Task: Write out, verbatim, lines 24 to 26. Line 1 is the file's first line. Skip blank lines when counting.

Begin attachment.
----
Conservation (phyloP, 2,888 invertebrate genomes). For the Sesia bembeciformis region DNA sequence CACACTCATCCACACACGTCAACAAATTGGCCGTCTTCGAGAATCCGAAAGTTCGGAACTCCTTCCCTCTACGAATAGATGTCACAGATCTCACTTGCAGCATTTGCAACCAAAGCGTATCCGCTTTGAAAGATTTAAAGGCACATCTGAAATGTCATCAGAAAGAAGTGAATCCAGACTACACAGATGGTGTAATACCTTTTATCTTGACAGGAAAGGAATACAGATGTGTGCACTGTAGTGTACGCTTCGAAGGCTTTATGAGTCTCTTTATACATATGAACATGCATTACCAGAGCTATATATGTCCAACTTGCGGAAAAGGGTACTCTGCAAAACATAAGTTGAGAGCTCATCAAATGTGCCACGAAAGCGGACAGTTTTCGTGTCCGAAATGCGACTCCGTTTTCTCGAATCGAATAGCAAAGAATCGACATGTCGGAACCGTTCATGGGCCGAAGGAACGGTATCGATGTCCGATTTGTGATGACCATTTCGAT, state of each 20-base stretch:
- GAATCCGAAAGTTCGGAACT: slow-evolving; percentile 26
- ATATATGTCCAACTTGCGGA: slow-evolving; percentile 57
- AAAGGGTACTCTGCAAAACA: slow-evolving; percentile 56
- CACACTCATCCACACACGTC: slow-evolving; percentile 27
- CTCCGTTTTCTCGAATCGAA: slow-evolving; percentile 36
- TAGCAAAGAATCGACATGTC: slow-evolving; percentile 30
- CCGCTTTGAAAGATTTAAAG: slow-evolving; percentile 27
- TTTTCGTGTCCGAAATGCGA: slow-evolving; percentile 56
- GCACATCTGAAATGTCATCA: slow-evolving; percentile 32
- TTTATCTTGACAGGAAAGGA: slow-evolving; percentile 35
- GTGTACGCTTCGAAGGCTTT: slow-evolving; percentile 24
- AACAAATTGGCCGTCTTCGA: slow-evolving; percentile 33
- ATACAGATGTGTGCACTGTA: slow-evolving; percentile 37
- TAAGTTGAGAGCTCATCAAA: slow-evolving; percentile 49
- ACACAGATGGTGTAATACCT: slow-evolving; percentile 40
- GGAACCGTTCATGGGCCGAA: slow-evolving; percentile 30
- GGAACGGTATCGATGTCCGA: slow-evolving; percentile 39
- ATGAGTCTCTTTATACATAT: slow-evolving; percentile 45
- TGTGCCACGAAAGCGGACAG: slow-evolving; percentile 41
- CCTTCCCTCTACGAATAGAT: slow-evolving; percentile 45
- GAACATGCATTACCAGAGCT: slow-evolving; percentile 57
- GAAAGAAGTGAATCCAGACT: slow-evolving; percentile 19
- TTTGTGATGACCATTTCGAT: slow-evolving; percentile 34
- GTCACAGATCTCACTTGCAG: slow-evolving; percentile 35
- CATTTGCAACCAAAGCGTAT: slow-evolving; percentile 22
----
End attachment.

- TTTGTGATGACCATTTCGAT: slow-evolving; percentile 34
- GTCACAGATCTCACTTGCAG: slow-evolving; percentile 35
- CATTTGCAACCAAAGCGTAT: slow-evolving; percentile 22